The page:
Friday, June 1, 2018

Archival Quality - Ivy Noelle Weir and Steenz

Title: Archival Quality
Author: Ivy Noelle Weir and Steenz
Publisher: Oni Press, 2018 (Paperback)
Length: 280 pages
Genre: Young Adult; Adult, Graphic Novel, Fantasy, Realistic Fiction, Mystery
Started: May 26, 2018
Finished: May 26, 2018

Summary:
From the inside cover:

The Logan Museum is a mysterious old building practically covered in skulls, and also the new workplace of Celeste "Cel" Walden, a librarian who was let go from her previous job after a mental breakdown. But Cel is desperate to feel useful, and Abayomi Abiola, the Logan Museum's chief curator, is desperate to hire an archivist.

Cel soon realizes the job is unlike any other she's had. There's an apartment onsite she's required to live in, she only works in the middle of the night, and she definitely gets the impression that there's more to the museum than Abayomi and her new boss, Holly Park, are letting on.

And then strange things start happening. Odd noises. Objects moving. Vivid, terrifying dreams of a young woman Cel's never met, but feels strangely drawn to. A woman who for some reason needs Cel's help.

As Cel attempts to learn more about her, she begins losing time, misplacing things, passing out - there's no denying the job is becoming dangerous. But Cel can't let go of the woman in her dreams. Who is she? Why is she so fixated on Cel? And does Cel have the power to save her when she's still trying to save herself?

Review:
This just sounded really unique when I came across it, and after reading it, I can say that this was definitely an intriguing choice.

Cel makes for an engaging character due to her mental health struggles, and the addition of the supernatural elements adds a unique and appealing twist to the story. It really does make you question whether Cel is actually seeing the ghost and the weird events or if it's just a reflection of her life after her breakdown. The backdrop of the museum as an asylum in the past also gives a nice little reflective piece on how our understanding of mental health has changed in just the past few decades, let alone the past 100 years.

I also really appreciated the examination of Cel's insistence that she do everything on her own without help, and how she has to come to terms with the idea that she needs to reach out to her support network and actually accept the help of others if she really wants to get better. The cast of characters is small, but nicely diverse across many aspects, so that gets bonus points as well.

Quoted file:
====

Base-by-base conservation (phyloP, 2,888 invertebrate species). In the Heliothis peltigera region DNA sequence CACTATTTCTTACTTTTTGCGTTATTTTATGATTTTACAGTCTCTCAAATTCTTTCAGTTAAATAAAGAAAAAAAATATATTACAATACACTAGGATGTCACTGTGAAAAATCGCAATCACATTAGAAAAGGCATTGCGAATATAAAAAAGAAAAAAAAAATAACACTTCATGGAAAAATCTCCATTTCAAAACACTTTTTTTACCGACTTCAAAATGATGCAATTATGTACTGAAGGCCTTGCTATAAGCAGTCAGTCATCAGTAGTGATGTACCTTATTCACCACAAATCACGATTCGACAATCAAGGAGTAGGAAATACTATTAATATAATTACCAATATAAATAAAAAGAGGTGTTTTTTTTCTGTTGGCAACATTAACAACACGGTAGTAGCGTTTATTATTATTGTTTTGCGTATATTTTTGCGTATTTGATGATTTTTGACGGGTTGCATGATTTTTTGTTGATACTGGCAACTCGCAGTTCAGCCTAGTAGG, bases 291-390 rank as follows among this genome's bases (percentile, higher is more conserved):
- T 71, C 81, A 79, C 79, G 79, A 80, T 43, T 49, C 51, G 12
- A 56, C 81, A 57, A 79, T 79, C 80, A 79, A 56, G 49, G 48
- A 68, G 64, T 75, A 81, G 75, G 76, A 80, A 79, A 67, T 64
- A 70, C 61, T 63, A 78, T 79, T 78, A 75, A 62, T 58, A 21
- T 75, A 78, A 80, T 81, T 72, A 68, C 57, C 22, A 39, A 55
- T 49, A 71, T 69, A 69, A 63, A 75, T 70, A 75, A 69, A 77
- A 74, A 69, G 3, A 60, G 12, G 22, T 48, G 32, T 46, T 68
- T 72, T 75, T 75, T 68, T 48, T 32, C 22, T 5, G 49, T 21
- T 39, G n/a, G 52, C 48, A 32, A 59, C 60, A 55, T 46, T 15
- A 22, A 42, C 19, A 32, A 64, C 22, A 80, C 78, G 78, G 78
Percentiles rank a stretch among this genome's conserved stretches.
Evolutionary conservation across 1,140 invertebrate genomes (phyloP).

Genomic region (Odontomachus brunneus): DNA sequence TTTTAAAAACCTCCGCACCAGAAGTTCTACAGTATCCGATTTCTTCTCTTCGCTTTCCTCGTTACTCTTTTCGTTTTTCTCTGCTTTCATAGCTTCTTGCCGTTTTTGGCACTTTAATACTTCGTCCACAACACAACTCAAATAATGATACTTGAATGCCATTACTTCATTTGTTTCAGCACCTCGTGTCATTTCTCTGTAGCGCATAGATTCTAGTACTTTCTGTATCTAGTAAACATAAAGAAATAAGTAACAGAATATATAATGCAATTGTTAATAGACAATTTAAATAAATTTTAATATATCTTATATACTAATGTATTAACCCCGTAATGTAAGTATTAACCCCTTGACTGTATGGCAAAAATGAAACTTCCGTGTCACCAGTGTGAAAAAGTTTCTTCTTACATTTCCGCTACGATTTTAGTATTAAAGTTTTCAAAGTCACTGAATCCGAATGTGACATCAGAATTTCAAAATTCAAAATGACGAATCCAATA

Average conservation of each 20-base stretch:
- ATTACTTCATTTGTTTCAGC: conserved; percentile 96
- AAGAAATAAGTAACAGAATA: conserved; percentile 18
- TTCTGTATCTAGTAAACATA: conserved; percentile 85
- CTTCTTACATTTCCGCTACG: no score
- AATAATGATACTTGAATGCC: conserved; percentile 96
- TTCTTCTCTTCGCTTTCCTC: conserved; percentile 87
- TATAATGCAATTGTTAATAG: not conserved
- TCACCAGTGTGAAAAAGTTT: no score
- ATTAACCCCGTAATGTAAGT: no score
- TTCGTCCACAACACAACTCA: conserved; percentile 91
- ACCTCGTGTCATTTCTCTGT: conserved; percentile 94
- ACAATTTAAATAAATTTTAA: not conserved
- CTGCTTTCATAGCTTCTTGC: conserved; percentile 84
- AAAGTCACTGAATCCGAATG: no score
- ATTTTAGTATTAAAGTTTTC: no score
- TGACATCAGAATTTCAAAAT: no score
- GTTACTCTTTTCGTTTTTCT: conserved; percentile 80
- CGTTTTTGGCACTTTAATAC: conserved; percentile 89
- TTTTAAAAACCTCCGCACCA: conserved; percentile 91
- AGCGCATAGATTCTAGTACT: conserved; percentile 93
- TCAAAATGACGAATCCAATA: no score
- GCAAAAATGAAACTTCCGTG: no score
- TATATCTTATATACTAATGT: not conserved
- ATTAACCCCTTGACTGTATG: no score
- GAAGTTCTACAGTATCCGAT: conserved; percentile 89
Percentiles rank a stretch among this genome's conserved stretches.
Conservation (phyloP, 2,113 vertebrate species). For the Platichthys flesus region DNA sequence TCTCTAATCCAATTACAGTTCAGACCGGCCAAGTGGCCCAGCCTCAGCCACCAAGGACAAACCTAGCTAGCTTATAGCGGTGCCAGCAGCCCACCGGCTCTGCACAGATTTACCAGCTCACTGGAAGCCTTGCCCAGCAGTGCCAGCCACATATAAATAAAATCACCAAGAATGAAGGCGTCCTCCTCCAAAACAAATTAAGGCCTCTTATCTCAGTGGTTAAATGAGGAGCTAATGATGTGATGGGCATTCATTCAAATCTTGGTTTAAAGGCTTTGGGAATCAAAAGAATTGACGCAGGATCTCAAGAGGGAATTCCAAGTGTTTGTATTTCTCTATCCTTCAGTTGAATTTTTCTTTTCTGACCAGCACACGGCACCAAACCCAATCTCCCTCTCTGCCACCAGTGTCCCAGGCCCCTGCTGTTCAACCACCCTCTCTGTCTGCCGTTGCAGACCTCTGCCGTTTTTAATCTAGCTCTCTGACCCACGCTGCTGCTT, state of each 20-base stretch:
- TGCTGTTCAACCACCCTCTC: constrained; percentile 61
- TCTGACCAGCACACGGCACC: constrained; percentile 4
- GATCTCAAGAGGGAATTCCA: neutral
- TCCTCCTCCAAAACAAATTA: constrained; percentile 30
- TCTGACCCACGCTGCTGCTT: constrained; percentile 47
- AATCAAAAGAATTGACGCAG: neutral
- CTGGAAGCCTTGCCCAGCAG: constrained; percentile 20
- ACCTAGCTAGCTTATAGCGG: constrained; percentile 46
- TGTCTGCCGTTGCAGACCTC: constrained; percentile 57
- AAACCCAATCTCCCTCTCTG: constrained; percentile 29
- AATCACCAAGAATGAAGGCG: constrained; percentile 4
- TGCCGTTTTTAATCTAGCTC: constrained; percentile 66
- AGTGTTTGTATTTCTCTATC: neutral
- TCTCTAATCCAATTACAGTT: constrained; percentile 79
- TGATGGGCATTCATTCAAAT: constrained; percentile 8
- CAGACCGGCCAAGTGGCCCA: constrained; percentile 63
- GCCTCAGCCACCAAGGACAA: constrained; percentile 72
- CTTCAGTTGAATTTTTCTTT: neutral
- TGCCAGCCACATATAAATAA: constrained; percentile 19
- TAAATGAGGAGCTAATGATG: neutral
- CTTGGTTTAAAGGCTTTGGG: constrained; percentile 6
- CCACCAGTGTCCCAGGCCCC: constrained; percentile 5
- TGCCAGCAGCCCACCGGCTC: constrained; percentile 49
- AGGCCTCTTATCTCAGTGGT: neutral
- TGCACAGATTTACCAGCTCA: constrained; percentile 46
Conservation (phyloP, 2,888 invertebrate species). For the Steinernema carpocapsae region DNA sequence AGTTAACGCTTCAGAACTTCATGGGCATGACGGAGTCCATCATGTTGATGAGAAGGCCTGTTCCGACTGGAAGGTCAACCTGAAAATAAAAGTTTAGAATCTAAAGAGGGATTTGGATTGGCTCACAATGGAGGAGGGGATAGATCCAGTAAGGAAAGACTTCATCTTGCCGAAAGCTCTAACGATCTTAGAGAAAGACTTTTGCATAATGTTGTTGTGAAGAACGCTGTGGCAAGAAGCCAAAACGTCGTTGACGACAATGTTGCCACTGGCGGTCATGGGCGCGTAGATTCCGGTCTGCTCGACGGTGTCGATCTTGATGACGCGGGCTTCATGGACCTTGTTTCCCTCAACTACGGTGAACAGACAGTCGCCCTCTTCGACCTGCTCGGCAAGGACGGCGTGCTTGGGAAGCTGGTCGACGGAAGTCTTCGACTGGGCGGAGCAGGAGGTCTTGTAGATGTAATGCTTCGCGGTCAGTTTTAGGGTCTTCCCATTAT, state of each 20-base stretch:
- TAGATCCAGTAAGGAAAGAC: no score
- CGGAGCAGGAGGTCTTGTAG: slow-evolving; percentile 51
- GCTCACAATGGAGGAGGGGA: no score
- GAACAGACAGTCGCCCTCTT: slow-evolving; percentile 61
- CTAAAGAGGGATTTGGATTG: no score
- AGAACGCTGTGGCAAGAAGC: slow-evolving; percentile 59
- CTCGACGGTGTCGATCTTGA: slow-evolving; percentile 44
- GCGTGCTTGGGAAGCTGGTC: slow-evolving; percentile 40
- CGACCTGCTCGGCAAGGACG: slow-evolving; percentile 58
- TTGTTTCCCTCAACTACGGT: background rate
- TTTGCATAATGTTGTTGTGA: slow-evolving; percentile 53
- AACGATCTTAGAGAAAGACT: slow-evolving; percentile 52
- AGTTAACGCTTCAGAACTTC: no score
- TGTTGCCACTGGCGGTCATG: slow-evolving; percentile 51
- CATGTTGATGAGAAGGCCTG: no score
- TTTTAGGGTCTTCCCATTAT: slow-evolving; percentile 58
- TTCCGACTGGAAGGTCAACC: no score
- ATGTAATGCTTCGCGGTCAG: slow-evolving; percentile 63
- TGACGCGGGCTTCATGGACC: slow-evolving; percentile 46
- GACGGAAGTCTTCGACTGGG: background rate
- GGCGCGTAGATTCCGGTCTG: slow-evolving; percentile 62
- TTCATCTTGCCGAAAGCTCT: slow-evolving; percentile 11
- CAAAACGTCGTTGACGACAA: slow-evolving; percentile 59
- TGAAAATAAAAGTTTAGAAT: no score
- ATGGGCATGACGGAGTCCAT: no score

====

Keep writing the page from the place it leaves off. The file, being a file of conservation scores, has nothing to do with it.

Recommendation:
This is definitely a must-read, if not for the portrayal of mental health issues, then for the creative story. 

Thoughts on the cover:
I love the shiny gold that the title font is done in, it makes for a nice touch. 

Monday, May 28, 2018

Why Gender Matters - Leonard Sax

Title: Why Gender Matters: Who Parents and Teachers Need to Know About the Science of Sex Differences
Author: Leonard Sax
Publisher: Harmony Books, 2017 (Second Edition) (Paperback)
Length: 384 pages
Genre: Adult; Parenting
Started: May 21, 2018
Finished: May 25, 2018

Summary:
From the back cover:

When first published in 2005, Why Gender Matters broke ground in illuminating differences between boys and girls - how they perceive the world, learn, process emotions, and take risks. Dr. Sax showed that when we overlook their differences, we may end up reinforcing damaging stereotypes and fail to help our kids reach their full potential.

In the years since, the world has changed. An avalanche of new research supports, deepens, and expands Dr. Sax's work. This indispensable guide for parents and educators is thoroughly revised and updated to include new findings about how boys and girls interact with social media and video games; differences in how they see, hear, and smell; and guidance about how to support gender-nonconforming, LGB, and transgender kids. Dr. Sax accessibly weaves the science with stories and insights from his decades of clinical experience to show how to raise happier, healthier kids.

Review:
After reviewing this author's books on parentingboys, and girls, I finally get to the book on gender differences. Right off the bat, I notice that this book does contain a lot of repeat material from the other three books. The other books definitely go into more detail in each of their subject areas, but there were certain sections that were repeated verbatim in this book. That doesn't necessarily negate the existence of this book, since this particular instalment goes into details that the other three do not: differences in sight, smell, hearing, among others. There are even sections on differences regarding homosexual and transgender kids.